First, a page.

The Beyond the Reef crew sinks the old Willy T in August, creating one of the Virgin Islands’ newest diving attractions. (Photo: PROVIDED)

After Hurricane Irma, the Virgin Islands’ scuba diving industry was in shambles.

In the following years, stakeholders regrouped and thought about how they could operate better than they had before the storm, said Kim Huish, president of the BVI Dive Operators Association.

“The second year, which we’re into now, we started to lift our heads up and say, ‘How do we want to move forward? …How do we see our place in the BVI?’” Ms. Huish said.

Such are the guiding principles of the coming BVI Wreck Week, the first since the 2017 hurricanes rocked the territory.

Every day during the first week of December will feature events designed to foster interest, particularly amongst residents, in the Virgin Islands’ scuba sector, Ms. Huish said.

On Sunday, Dec. 1, for instance, prospective divers are invited to a meet and greet at The Moorings, where they can chat with representatives from different dive shops about how to get started in scuba.

Later in the week, on Wednesday, Dec. 4, residents can attend the ritzy Rhone Ball at Scrub Island, and on Friday, Dec. 6, Green VI is helping close out the week with a beach clean-up at Pusser’s at Myett’s in Cane Garden Bay, Ms. Huish said.

Additionally, dive operators will offer special discounts and guided excursions all week long, affording opportunities to get underwater.

“We’ve been thinking about how we can give back to the community and enhance the diving product,” Ms. Huish said.

Dylan Penn, who grew up in the VI and works in the Town and Country Planning Department, is a long-time diver who has been wanting to wade deeper into the territory’s dive scene, he said. So he recently made a post on Facebook asking if anyone wanted to go diving, and soon after he amassed a WhatsApp group of more than 15 people.

The WhatsApp group includes “people who we didn’t know had their licences, people from all walks of life, all professions, [many of whom]got their licences probably when they were young but they haven’t refreshed in a while,” Mr. Penn said.

He and several members of the WhatsApp group recently dived the sunken Willy T, and in the future Mr. Penn hopes to turn this interest into a more organised operation that coordinates scheduled dives in various locations, he said.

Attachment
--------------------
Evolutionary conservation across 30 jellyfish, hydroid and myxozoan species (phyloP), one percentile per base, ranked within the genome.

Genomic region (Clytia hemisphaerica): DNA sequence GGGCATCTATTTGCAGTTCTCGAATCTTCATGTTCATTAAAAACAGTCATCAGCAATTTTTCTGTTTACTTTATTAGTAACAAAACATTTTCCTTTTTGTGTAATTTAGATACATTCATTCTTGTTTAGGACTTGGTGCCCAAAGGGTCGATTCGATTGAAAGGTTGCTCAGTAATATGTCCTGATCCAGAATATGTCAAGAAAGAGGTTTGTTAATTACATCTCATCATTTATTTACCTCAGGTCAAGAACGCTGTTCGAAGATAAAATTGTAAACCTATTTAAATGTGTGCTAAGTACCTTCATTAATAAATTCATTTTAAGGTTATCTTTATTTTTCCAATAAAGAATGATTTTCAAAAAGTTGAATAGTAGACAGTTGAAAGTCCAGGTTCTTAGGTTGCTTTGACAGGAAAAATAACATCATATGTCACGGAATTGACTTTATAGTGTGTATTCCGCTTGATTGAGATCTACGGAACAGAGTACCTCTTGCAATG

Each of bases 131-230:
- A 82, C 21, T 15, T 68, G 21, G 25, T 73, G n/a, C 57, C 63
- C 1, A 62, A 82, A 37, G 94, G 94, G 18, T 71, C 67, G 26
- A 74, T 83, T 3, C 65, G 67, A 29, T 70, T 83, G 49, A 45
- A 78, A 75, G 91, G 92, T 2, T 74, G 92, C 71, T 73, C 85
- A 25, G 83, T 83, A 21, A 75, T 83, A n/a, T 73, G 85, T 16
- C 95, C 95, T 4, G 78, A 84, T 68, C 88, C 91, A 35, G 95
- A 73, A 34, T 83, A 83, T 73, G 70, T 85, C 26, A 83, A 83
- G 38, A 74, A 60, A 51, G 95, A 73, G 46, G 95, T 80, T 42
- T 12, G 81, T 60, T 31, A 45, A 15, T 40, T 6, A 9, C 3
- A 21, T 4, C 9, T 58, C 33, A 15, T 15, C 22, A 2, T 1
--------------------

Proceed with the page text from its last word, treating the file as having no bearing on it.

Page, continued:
Eventually, Mr. Penn wants to use recreational diving as an entry point for Virgin Islanders to enter the scuba diving and broader marine industries, he said.

“We want to change the face … of the dive scene,” he said. “There are a lot of locals who are interested in the sea who are interested in diving. It could lead to even younger folks … going into this industry.”

Many residents do not know how to swim, which creates a significant barrier of entry for those wishing to become involved in aquatic sports, said Kendyl Bernā, who manages Beyond the Reef, a non-profit group involved with Wreck Week.

Specifically, Beyond the Reef plans to collect $5 from every diver who visits the sunkenWilly Tor “Sharplaneo” wrecks, and then donate that money to Unite BVI, which will use it for programmes that teach residents to swim, Ms. Bernā said.

While Beyond the Reef has partnered with Unite BVI, it is a separate organisation, and has thus far received the bulk of its funding from Commercial Dive Services, Ms. Bernā said.

Apart from involving a greater number of residents in the world of scuba, Ms. Huish hopes that Wreck Week and similar events can help elevate the diving industry’s standing in the territory’s economy.

While the revenue scuba brings in is small compared to the territory’s tourism product as a whole, an increase in tourist traffic to the dive outfits will in turn benefit the taxi services, restaurants, bars and hotels that enable visitors to access these dive companies in the first place, Ms. Huish said.

“We consider ourselves the cherry on top of the sundae of BVI tourism product,” she added.